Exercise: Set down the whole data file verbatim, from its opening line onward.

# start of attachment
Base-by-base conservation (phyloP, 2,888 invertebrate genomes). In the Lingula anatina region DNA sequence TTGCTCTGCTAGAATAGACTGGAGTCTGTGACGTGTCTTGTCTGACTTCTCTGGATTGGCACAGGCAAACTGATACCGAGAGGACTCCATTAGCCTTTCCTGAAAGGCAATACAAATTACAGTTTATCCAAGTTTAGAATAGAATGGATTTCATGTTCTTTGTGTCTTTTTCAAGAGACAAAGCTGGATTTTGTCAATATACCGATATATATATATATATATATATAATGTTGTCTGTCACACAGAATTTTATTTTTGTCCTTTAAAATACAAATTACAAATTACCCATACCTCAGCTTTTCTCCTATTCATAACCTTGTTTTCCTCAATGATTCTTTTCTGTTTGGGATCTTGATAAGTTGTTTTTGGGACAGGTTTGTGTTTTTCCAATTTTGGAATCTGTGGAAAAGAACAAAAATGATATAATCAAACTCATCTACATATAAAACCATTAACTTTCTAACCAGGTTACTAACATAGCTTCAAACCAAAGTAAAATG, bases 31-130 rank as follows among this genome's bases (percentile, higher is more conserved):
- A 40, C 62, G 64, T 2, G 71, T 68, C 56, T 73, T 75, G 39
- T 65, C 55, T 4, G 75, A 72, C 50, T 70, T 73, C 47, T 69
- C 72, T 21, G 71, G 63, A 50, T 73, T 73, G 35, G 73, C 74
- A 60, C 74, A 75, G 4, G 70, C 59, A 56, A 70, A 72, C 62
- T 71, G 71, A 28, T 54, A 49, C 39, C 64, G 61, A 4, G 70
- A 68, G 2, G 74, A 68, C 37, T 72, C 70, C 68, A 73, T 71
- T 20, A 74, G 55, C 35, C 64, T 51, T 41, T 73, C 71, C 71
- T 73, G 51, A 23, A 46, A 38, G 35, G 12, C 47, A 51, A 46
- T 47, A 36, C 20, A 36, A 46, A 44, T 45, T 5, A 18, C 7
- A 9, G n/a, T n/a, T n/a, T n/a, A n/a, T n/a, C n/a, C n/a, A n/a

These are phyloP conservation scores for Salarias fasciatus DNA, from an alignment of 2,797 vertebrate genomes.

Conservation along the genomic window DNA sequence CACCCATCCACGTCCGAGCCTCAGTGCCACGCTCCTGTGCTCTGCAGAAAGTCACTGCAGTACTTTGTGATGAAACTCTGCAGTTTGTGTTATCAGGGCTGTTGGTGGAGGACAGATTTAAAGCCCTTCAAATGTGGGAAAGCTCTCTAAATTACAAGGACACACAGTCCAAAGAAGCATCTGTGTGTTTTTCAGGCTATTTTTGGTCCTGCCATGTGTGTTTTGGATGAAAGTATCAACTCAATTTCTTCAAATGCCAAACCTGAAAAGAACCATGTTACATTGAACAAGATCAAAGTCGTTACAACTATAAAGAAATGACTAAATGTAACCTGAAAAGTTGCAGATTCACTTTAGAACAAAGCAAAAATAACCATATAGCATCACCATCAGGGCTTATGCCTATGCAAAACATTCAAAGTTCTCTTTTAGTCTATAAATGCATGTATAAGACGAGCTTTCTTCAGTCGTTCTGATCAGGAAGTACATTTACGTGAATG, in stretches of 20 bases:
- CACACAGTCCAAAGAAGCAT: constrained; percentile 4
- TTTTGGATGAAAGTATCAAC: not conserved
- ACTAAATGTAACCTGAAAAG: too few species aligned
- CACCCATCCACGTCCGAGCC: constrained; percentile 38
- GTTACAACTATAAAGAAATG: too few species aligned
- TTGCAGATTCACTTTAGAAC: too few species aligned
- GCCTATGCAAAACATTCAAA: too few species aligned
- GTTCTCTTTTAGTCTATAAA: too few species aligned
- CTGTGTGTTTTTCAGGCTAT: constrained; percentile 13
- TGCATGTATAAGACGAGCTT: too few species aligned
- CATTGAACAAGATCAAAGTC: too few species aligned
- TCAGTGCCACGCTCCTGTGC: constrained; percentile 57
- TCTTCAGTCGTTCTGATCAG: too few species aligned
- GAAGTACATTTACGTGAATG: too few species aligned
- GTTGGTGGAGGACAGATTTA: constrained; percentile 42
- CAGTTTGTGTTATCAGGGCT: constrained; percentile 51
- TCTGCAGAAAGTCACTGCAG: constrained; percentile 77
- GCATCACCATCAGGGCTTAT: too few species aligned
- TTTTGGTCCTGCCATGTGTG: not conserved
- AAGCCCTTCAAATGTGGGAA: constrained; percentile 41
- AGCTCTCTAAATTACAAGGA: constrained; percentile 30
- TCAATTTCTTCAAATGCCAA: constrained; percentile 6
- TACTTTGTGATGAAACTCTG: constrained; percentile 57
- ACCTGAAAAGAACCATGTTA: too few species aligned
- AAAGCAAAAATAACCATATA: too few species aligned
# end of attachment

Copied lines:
Base-by-base conservation (phyloP, 2,888 invertebrate genomes). In the Lingula anatina region DNA sequence TTGCTCTGCTAGAATAGACTGGAGTCTGTGACGTGTCTTGTCTGACTTCTCTGGATTGGCACAGGCAAACTGATACCGAGAGGACTCCATTAGCCTTTCCTGAAAGGCAATACAAATTACAGTTTATCCAAGTTTAGAATAGAATGGATTTCATGTTCTTTGTGTCTTTTTCAAGAGACAAAGCTGGATTTTGTCAATATACCGATATATATATATATATATATATAATGTTGTCTGTCACACAGAATTTTATTTTTGTCCTTTAAAATACAAATTACAAATTACCCATACCTCAGCTTTTCTCCTATTCATAACCTTGTTTTCCTCAATGATTCTTTTCTGTTTGGGATCTTGATAAGTTGTTTTTGGGACAGGTTTGTGTTTTTCCAATTTTGGAATCTGTGGAAAAGAACAAAAATGATATAATCAAACTCATCTACATATAAAACCATTAACTTTCTAACCAGGTTACTAACATAGCTTCAAACCAAAGTAAAATG, bases 31-130 rank as follows among this genome's bases (percentile, higher is more conserved):
- A 40, C 62, G 64, T 2, G 71, T 68, C 56, T 73, T 75, G 39
- T 65, C 55, T 4, G 75, A 72, C 50, T 70, T 73, C 47, T 69
- C 72, T 21, G 71, G 63, A 50, T 73, T 73, G 35, G 73, C 74
- A 60, C 74, A 75, G 4, G 70, C 59, A 56, A 70, A 72, C 62
- T 71, G 71, A 28, T 54, A 49, C 39, C 64, G 61, A 4, G 70
- A 68, G 2, G 74, A 68, C 37, T 72, C 70, C 68, A 73, T 71
- T 20, A 74, G 55, C 35, C 64, T 51, T 41, T 73, C 71, C 71
- T 73, G 51, A 23, A 46, A 38, G 35, G 12, C 47, A 51, A 46
- T 47, A 36, C 20, A 36, A 46, A 44, T 45, T 5, A 18, C 7
- A 9, G n/a, T n/a, T n/a, T n/a, A n/a, T n/a, C n/a, C n/a, A n/a

These are phyloP conservation scores for Salarias fasciatus DNA, from an alignment of 2,797 vertebrate genomes.

Conservation along the genomic window DNA sequence CACCCATCCACGTCCGAGCCTCAGTGCCACGCTCCTGTGCTCTGCAGAAAGTCACTGCAGTACTTTGTGATGAAACTCTGCAGTTTGTGTTATCAGGGCTGTTGGTGGAGGACAGATTTAAAGCCCTTCAAATGTGGGAAAGCTCTCTAAATTACAAGGACACACAGTCCAAAGAAGCATCTGTGTGTTTTTCAGGCTATTTTTGGTCCTGCCATGTGTGTTTTGGATGAAAGTATCAACTCAATTTCTTCAAATGCCAAACCTGAAAAGAACCATGTTACATTGAACAAGATCAAAGTCGTTACAACTATAAAGAAATGACTAAATGTAACCTGAAAAGTTGCAGATTCACTTTAGAACAAAGCAAAAATAACCATATAGCATCACCATCAGGGCTTATGCCTATGCAAAACATTCAAAGTTCTCTTTTAGTCTATAAATGCATGTATAAGACGAGCTTTCTTCAGTCGTTCTGATCAGGAAGTACATTTACGTGAATG, in stretches of 20 bases:
- CACACAGTCCAAAGAAGCAT: constrained; percentile 4
- TTTTGGATGAAAGTATCAAC: not conserved
- ACTAAATGTAACCTGAAAAG: too few species aligned
- CACCCATCCACGTCCGAGCC: constrained; percentile 38
- GTTACAACTATAAAGAAATG: too few species aligned
- TTGCAGATTCACTTTAGAAC: too few species aligned
- GCCTATGCAAAACATTCAAA: too few species aligned
- GTTCTCTTTTAGTCTATAAA: too few species aligned
- CTGTGTGTTTTTCAGGCTAT: constrained; percentile 13
- TGCATGTATAAGACGAGCTT: too few species aligned
- CATTGAACAAGATCAAAGTC: too few species aligned
- TCAGTGCCACGCTCCTGTGC: constrained; percentile 57
- TCTTCAGTCGTTCTGATCAG: too few species aligned
- GAAGTACATTTACGTGAATG: too few species aligned
- GTTGGTGGAGGACAGATTTA: constrained; percentile 42
- CAGTTTGTGTTATCAGGGCT: constrained; percentile 51
- TCTGCAGAAAGTCACTGCAG: constrained; percentile 77
- GCATCACCATCAGGGCTTAT: too few species aligned
- TTTTGGTCCTGCCATGTGTG: not conserved
- AAGCCCTTCAAATGTGGGAA: constrained; percentile 41
- AGCTCTCTAAATTACAAGGA: constrained; percentile 30
- TCAATTTCTTCAAATGCCAA: constrained; percentile 6
- TACTTTGTGATGAAACTCTG: constrained; percentile 57
- ACCTGAAAAGAACCATGTTA: too few species aligned
- AAAGCAAAAATAACCATATA: too few species aligned